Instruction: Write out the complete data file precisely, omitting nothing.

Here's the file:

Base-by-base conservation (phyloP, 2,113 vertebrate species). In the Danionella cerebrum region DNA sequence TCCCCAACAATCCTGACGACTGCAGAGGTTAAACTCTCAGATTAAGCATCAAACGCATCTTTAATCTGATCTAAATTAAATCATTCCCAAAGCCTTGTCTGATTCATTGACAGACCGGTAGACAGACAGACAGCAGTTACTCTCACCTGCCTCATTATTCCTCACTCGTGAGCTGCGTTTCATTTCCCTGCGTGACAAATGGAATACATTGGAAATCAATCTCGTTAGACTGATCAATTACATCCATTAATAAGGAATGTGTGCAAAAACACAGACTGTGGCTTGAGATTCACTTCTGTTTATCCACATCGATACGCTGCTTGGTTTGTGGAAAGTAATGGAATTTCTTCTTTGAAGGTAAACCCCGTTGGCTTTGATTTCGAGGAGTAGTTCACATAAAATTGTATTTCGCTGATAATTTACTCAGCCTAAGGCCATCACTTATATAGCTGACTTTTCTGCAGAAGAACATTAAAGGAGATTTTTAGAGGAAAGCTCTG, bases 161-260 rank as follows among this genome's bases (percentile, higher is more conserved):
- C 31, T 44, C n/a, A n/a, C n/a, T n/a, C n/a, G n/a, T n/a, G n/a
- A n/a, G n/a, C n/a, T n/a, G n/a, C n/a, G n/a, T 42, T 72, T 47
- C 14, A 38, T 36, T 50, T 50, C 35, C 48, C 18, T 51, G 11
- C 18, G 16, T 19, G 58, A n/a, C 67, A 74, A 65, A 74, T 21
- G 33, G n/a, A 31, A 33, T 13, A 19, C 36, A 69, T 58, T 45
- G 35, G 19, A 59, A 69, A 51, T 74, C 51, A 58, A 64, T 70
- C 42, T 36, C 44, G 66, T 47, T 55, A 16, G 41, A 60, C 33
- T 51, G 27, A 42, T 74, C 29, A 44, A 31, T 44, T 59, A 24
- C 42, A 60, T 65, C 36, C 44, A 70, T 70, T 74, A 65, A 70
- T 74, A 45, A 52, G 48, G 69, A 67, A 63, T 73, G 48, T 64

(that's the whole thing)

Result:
Base-by-base conservation (phyloP, 2,113 vertebrate species). In the Danionella cerebrum region DNA sequence TCCCCAACAATCCTGACGACTGCAGAGGTTAAACTCTCAGATTAAGCATCAAACGCATCTTTAATCTGATCTAAATTAAATCATTCCCAAAGCCTTGTCTGATTCATTGACAGACCGGTAGACAGACAGACAGCAGTTACTCTCACCTGCCTCATTATTCCTCACTCGTGAGCTGCGTTTCATTTCCCTGCGTGACAAATGGAATACATTGGAAATCAATCTCGTTAGACTGATCAATTACATCCATTAATAAGGAATGTGTGCAAAAACACAGACTGTGGCTTGAGATTCACTTCTGTTTATCCACATCGATACGCTGCTTGGTTTGTGGAAAGTAATGGAATTTCTTCTTTGAAGGTAAACCCCGTTGGCTTTGATTTCGAGGAGTAGTTCACATAAAATTGTATTTCGCTGATAATTTACTCAGCCTAAGGCCATCACTTATATAGCTGACTTTTCTGCAGAAGAACATTAAAGGAGATTTTTAGAGGAAAGCTCTG, bases 161-260 rank as follows among this genome's bases (percentile, higher is more conserved):
- C 31, T 44, C n/a, A n/a, C n/a, T n/a, C n/a, G n/a, T n/a, G n/a
- A n/a, G n/a, C n/a, T n/a, G n/a, C n/a, G n/a, T 42, T 72, T 47
- C 14, A 38, T 36, T 50, T 50, C 35, C 48, C 18, T 51, G 11
- C 18, G 16, T 19, G 58, A n/a, C 67, A 74, A 65, A 74, T 21
- G 33, G n/a, A 31, A 33, T 13, A 19, C 36, A 69, T 58, T 45
- G 35, G 19, A 59, A 69, A 51, T 74, C 51, A 58, A 64, T 70
- C 42, T 36, C 44, G 66, T 47, T 55, A 16, G 41, A 60, C 33
- T 51, G 27, A 42, T 74, C 29, A 44, A 31, T 44, T 59, A 24
- C 42, A 60, T 65, C 36, C 44, A 70, T 70, T 74, A 65, A 70
- T 74, A 45, A 52, G 48, G 69, A 67, A 63, T 73, G 48, T 64